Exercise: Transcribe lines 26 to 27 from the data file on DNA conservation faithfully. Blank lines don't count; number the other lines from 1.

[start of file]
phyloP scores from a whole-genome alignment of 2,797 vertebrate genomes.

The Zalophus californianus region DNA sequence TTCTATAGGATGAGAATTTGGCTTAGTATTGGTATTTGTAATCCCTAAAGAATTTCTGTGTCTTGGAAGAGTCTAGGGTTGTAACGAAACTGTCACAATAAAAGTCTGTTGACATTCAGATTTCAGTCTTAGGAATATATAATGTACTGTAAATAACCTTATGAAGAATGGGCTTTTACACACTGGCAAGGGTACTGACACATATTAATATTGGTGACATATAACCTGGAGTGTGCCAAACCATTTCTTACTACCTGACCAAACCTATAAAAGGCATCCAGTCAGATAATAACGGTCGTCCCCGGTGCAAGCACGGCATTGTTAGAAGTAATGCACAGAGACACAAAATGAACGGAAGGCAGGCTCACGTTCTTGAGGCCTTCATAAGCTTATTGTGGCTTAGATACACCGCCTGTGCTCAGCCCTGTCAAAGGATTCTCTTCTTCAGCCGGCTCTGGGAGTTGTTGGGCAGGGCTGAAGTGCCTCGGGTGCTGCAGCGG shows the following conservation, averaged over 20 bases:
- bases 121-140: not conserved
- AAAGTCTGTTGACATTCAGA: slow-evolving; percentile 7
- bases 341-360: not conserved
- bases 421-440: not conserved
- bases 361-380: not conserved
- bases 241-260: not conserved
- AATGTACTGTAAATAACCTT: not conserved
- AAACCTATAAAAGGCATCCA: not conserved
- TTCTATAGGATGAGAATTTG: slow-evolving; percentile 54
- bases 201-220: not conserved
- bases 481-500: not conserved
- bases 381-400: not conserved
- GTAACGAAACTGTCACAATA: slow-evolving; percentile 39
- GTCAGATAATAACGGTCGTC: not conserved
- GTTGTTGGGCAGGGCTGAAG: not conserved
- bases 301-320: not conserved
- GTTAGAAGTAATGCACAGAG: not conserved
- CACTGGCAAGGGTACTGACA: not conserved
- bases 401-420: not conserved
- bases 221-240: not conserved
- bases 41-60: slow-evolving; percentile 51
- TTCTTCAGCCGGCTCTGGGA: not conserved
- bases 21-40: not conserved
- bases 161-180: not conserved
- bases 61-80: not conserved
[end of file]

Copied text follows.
- bases 161-180: not conserved
- bases 61-80: not conserved